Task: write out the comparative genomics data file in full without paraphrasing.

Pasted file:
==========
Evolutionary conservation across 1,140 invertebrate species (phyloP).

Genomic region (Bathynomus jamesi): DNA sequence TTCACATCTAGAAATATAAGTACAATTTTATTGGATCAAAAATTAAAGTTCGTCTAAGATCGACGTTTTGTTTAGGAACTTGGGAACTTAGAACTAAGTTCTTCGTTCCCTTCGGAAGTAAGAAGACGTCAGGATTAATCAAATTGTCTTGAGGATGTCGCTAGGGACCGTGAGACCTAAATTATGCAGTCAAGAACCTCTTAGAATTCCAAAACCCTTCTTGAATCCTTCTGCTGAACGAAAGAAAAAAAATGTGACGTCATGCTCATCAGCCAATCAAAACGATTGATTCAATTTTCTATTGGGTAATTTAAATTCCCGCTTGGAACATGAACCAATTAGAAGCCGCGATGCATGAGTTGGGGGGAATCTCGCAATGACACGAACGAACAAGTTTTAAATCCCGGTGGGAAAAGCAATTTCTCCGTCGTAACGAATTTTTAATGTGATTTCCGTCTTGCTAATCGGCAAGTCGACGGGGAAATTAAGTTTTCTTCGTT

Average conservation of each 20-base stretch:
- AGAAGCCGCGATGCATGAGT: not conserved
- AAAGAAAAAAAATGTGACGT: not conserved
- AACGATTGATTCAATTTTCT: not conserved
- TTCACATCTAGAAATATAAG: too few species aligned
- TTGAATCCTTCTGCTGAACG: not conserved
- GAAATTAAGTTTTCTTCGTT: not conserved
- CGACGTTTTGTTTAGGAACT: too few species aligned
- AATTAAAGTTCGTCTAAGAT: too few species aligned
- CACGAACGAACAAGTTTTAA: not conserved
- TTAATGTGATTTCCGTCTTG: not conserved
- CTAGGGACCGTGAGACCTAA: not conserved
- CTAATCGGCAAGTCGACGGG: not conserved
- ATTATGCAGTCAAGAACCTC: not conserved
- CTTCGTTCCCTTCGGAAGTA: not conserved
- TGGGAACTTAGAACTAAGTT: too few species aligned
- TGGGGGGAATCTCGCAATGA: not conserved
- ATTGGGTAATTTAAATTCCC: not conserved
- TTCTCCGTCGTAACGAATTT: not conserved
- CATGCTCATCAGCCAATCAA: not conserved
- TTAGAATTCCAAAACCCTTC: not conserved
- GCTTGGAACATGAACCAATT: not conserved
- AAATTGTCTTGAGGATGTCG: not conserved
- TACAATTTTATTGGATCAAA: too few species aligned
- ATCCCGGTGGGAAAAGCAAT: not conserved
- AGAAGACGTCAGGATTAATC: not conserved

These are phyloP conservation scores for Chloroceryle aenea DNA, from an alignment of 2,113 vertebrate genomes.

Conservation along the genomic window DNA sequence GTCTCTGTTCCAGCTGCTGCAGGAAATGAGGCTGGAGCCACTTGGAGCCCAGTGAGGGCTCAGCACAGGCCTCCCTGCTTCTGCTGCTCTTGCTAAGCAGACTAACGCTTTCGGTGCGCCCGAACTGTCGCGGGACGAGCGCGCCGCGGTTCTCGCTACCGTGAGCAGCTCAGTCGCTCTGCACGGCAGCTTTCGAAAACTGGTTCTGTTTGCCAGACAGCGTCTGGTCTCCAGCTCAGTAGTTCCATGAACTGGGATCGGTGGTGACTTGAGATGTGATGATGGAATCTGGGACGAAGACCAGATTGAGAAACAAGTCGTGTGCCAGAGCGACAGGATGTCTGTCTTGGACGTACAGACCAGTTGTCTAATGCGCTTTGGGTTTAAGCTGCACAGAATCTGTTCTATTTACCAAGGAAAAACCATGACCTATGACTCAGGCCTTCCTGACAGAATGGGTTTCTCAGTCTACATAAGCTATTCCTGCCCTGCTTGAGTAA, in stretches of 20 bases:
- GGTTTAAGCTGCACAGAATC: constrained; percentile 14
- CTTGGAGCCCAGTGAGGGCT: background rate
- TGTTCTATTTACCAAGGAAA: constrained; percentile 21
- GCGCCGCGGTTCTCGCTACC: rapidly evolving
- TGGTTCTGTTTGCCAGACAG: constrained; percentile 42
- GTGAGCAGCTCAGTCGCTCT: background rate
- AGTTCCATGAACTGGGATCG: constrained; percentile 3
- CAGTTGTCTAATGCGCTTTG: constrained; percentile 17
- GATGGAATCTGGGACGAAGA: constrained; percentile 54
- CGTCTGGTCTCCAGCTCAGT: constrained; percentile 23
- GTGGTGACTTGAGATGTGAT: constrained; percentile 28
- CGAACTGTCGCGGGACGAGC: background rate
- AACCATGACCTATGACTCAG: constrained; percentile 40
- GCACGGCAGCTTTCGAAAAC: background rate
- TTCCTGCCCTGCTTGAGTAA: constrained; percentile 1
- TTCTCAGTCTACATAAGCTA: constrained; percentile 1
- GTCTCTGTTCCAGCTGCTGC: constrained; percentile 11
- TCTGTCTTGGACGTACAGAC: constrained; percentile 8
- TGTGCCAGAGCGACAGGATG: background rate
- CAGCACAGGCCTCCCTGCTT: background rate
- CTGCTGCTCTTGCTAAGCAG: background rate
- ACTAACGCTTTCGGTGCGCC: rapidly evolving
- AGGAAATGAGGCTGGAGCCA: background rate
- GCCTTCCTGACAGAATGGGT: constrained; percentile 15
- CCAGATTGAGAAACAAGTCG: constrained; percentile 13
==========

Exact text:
Evolutionary conservation across 1,140 invertebrate species (phyloP).

Genomic region (Bathynomus jamesi): DNA sequence TTCACATCTAGAAATATAAGTACAATTTTATTGGATCAAAAATTAAAGTTCGTCTAAGATCGACGTTTTGTTTAGGAACTTGGGAACTTAGAACTAAGTTCTTCGTTCCCTTCGGAAGTAAGAAGACGTCAGGATTAATCAAATTGTCTTGAGGATGTCGCTAGGGACCGTGAGACCTAAATTATGCAGTCAAGAACCTCTTAGAATTCCAAAACCCTTCTTGAATCCTTCTGCTGAACGAAAGAAAAAAAATGTGACGTCATGCTCATCAGCCAATCAAAACGATTGATTCAATTTTCTATTGGGTAATTTAAATTCCCGCTTGGAACATGAACCAATTAGAAGCCGCGATGCATGAGTTGGGGGGAATCTCGCAATGACACGAACGAACAAGTTTTAAATCCCGGTGGGAAAAGCAATTTCTCCGTCGTAACGAATTTTTAATGTGATTTCCGTCTTGCTAATCGGCAAGTCGACGGGGAAATTAAGTTTTCTTCGTT

Average conservation of each 20-base stretch:
- AGAAGCCGCGATGCATGAGT: not conserved
- AAAGAAAAAAAATGTGACGT: not conserved
- AACGATTGATTCAATTTTCT: not conserved
- TTCACATCTAGAAATATAAG: too few species aligned
- TTGAATCCTTCTGCTGAACG: not conserved
- GAAATTAAGTTTTCTTCGTT: not conserved
- CGACGTTTTGTTTAGGAACT: too few species aligned
- AATTAAAGTTCGTCTAAGAT: too few species aligned
- CACGAACGAACAAGTTTTAA: not conserved
- TTAATGTGATTTCCGTCTTG: not conserved
- CTAGGGACCGTGAGACCTAA: not conserved
- CTAATCGGCAAGTCGACGGG: not conserved
- ATTATGCAGTCAAGAACCTC: not conserved
- CTTCGTTCCCTTCGGAAGTA: not conserved
- TGGGAACTTAGAACTAAGTT: too few species aligned
- TGGGGGGAATCTCGCAATGA: not conserved
- ATTGGGTAATTTAAATTCCC: not conserved
- TTCTCCGTCGTAACGAATTT: not conserved
- CATGCTCATCAGCCAATCAA: not conserved
- TTAGAATTCCAAAACCCTTC: not conserved
- GCTTGGAACATGAACCAATT: not conserved
- AAATTGTCTTGAGGATGTCG: not conserved
- TACAATTTTATTGGATCAAA: too few species aligned
- ATCCCGGTGGGAAAAGCAAT: not conserved
- AGAAGACGTCAGGATTAATC: not conserved

These are phyloP conservation scores for Chloroceryle aenea DNA, from an alignment of 2,113 vertebrate genomes.

Conservation along the genomic window DNA sequence GTCTCTGTTCCAGCTGCTGCAGGAAATGAGGCTGGAGCCACTTGGAGCCCAGTGAGGGCTCAGCACAGGCCTCCCTGCTTCTGCTGCTCTTGCTAAGCAGACTAACGCTTTCGGTGCGCCCGAACTGTCGCGGGACGAGCGCGCCGCGGTTCTCGCTACCGTGAGCAGCTCAGTCGCTCTGCACGGCAGCTTTCGAAAACTGGTTCTGTTTGCCAGACAGCGTCTGGTCTCCAGCTCAGTAGTTCCATGAACTGGGATCGGTGGTGACTTGAGATGTGATGATGGAATCTGGGACGAAGACCAGATTGAGAAACAAGTCGTGTGCCAGAGCGACAGGATGTCTGTCTTGGACGTACAGACCAGTTGTCTAATGCGCTTTGGGTTTAAGCTGCACAGAATCTGTTCTATTTACCAAGGAAAAACCATGACCTATGACTCAGGCCTTCCTGACAGAATGGGTTTCTCAGTCTACATAAGCTATTCCTGCCCTGCTTGAGTAA, in stretches of 20 bases:
- GGTTTAAGCTGCACAGAATC: constrained; percentile 14
- CTTGGAGCCCAGTGAGGGCT: background rate
- TGTTCTATTTACCAAGGAAA: constrained; percentile 21
- GCGCCGCGGTTCTCGCTACC: rapidly evolving
- TGGTTCTGTTTGCCAGACAG: constrained; percentile 42
- GTGAGCAGCTCAGTCGCTCT: background rate
- AGTTCCATGAACTGGGATCG: constrained; percentile 3
- CAGTTGTCTAATGCGCTTTG: constrained; percentile 17
- GATGGAATCTGGGACGAAGA: constrained; percentile 54
- CGTCTGGTCTCCAGCTCAGT: constrained; percentile 23
- GTGGTGACTTGAGATGTGAT: constrained; percentile 28
- CGAACTGTCGCGGGACGAGC: background rate
- AACCATGACCTATGACTCAG: constrained; percentile 40
- GCACGGCAGCTTTCGAAAAC: background rate
- TTCCTGCCCTGCTTGAGTAA: constrained; percentile 1
- TTCTCAGTCTACATAAGCTA: constrained; percentile 1
- GTCTCTGTTCCAGCTGCTGC: constrained; percentile 11
- TCTGTCTTGGACGTACAGAC: constrained; percentile 8
- TGTGCCAGAGCGACAGGATG: background rate
- CAGCACAGGCCTCCCTGCTT: background rate
- CTGCTGCTCTTGCTAAGCAG: background rate
- ACTAACGCTTTCGGTGCGCC: rapidly evolving
- AGGAAATGAGGCTGGAGCCA: background rate
- GCCTTCCTGACAGAATGGGT: constrained; percentile 15
- CCAGATTGAGAAACAAGTCG: constrained; percentile 13